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PERISTALTIC PUMP

A peristaltic pump, also known as a roller pump, is a type of positive displacement pump used to move various fluids through a flexible tube using a mechanism that mimics natural peristalsis seen in biological systems, such as the gastrointestinal tract. This pump is particularly valued for its ability to handle a wide range of fluids, including those that are viscous, abrasive, or contain particulates, without contamination or damage to the fluid.

Working Principle

  1. Tube Compression:

    • A flexible tube is placed inside a circular pump casing.

    • A set of rollers or shoes attached to a rotor compresses the tube at intervals as it rotates.

  2. Fluid Movement:

    • The compression of the tube creates a sealed space that traps a portion of the fluid.

    • As the rotor turns, the rollers move along the tube, pushing the fluid forward toward the discharge end.

    • Once the rollers pass, the tube returns to its original shape, creating a vacuum that draws more fluid into the tube from the inlet.

Key Components

  1. Flexible Tube: The main pathway for fluid, usually made from materials like silicone, Tygon, or other elastomers that can withstand repeated compression.

  2. Pump Head: Contains the rollers and holds the tube in place.

  3. Rollers/Shoes: Attached to the rotor, these compress the tube and move the fluid.

  4. Rotor: The rotating component that drives the rollers or shoes.

  5. Casing: The outer structure that supports the tube and rollers.

Types of Peristaltic Pumps

  1. Hose Pumps: Designed for higher pressure applications, using a reinforced hose.

  2. Tube Pumps: Typically used for lower pressure and flow applications with a simple flexible tube.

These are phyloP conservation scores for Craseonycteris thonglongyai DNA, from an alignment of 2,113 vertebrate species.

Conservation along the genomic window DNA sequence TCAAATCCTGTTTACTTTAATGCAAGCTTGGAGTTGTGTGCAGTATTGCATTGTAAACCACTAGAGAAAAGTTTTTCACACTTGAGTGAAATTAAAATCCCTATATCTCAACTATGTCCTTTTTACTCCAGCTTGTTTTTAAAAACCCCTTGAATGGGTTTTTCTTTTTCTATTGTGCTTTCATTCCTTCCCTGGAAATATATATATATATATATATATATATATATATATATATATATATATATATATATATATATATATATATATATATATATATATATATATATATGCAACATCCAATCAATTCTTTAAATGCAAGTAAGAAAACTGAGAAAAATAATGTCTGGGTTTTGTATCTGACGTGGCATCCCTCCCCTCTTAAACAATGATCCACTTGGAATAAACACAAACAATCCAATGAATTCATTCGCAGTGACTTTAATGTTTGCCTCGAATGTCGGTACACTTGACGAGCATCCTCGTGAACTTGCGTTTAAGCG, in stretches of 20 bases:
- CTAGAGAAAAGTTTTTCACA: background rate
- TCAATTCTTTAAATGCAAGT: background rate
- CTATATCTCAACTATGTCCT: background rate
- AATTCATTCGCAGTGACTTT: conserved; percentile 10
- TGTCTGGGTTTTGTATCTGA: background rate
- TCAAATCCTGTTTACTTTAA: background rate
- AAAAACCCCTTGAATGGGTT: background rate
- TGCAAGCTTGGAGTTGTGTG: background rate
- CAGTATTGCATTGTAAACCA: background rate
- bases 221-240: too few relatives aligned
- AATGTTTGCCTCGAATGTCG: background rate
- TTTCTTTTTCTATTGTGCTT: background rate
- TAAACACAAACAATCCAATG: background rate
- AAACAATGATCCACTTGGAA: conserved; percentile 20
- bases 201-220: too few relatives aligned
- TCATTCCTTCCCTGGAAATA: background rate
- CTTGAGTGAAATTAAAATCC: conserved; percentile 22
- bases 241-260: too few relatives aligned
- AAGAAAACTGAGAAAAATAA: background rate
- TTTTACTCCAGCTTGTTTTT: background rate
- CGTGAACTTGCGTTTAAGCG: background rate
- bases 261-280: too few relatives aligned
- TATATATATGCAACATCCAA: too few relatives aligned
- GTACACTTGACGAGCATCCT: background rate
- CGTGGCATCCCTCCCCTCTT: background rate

Applications

  1. Medical and Laboratory: For pumping sterile fluids, blood, and precise dosing of reagents.

  2. Food and Beverage: Handling of viscous, shear-sensitive, or particulate-laden fluids without contamination.

  3. Water Treatment: Dosing of chemicals such as chlorine or other disinfectants.

  4. Pharmaceuticals: Precise and contamination-free transfer of sensitive fluids.

  5. Industrial: Transfer of abrasive slurries, corrosive liquids, and viscous materials.

Advantages

  1. Contamination-Free: The fluid only contacts the inside of the tube, preventing contamination.

  2. Gentle Handling: Suitable for shear-sensitive fluids and materials.

  3. Versatility: Can handle a wide range of fluids, including those that are viscous, abrasive, or contain particulates.

  4. Self-Priming: Capable of creating a vacuum sufficient to lift fluids from a lower level.

  5. Easy Maintenance: Simple tube replacement without the need for complex disassembly.

Disadvantages

  1. Limited Pressure and Flow Rate: Generally, lower pressure and flow capabilities compared to some other pump types.

  2. Tube Wear: The tube or hose is subject to wear and needs regular replacement, especially in high-duty cycles.

  3. Pulsation: The nature of the peristaltic action can cause pulsating flow, which might require dampening in sensitive applications.